Ukraine crisis: Russian convoy prompts Western anger



As Daniel Sandford reports, Russia says its patience ran out

Russia’s decision to send more than 100 aid lorries into war-torn eastern Ukraine without permission has been widely condemned in the West.

The EU and the US called for them to be withdrawn, saying their presence violated Ukraine’s sovereignty. Nato said the move would fuel the crisis.

But Russia said further delays were unacceptable – and also denied that its troops and artillery were in Ukraine.

The first lorries have now reached the besieged rebel-held city of Luhansk.

The UN has held an emergency meeting to discuss the convoy’s entry, which Ukraine has described as an “invasion”.

Meanwhile, Lithuania – a fierce critic of Russia’s actions in Ukraine – has said its honorary consul in Luhansk has been murdered “by terrorists”, a term routinely used by Ukraine for pro-Russian separatists.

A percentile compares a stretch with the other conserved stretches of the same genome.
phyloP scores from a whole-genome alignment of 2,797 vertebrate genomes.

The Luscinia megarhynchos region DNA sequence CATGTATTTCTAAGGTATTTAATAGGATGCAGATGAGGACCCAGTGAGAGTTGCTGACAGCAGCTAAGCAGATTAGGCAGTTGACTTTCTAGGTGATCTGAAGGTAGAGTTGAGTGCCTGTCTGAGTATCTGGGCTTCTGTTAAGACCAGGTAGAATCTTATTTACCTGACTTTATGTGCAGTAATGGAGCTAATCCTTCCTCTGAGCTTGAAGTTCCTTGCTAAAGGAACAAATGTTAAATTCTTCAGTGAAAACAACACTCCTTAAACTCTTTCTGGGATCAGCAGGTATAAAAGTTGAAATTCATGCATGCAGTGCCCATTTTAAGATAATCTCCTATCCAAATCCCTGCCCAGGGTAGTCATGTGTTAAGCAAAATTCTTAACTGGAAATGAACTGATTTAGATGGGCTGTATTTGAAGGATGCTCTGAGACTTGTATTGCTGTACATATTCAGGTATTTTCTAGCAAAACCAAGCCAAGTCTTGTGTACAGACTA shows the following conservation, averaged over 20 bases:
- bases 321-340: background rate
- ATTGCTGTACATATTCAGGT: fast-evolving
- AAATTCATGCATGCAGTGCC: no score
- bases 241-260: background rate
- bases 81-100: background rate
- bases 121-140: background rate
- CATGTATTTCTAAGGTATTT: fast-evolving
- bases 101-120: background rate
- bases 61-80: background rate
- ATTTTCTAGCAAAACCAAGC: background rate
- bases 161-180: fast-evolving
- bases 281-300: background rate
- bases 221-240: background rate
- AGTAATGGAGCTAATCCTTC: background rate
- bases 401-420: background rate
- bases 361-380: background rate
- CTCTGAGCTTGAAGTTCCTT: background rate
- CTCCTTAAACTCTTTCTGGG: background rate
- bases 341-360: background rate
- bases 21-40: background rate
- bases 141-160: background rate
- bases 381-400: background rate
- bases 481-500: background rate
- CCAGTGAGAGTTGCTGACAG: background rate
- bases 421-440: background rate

Russia denies accusations that it arms and trains the rebels in Luhansk and Donetsk
Russia says that people in the besieged city of Luhansk are in desperate need of supplies

In a phone call, US President Barack Obama and German Chancellor Angela Merkel cautioned that Russia was provoking a “dangerous escalation” in Ukraine and that the conflict there “has continued to deteriorate” since a Malaysian airliner was downed last month over rebel-held territory in the east with the loss of all 298 people on board.

The White House and the Ukrainian government have both described the deployment of the convoy as a flagrant violation of Ukraine’s sovereignty.

Mrs Merkel, who is travelling to Kiev on Saturday for talks, said she was “deeply concerned” by the developments.

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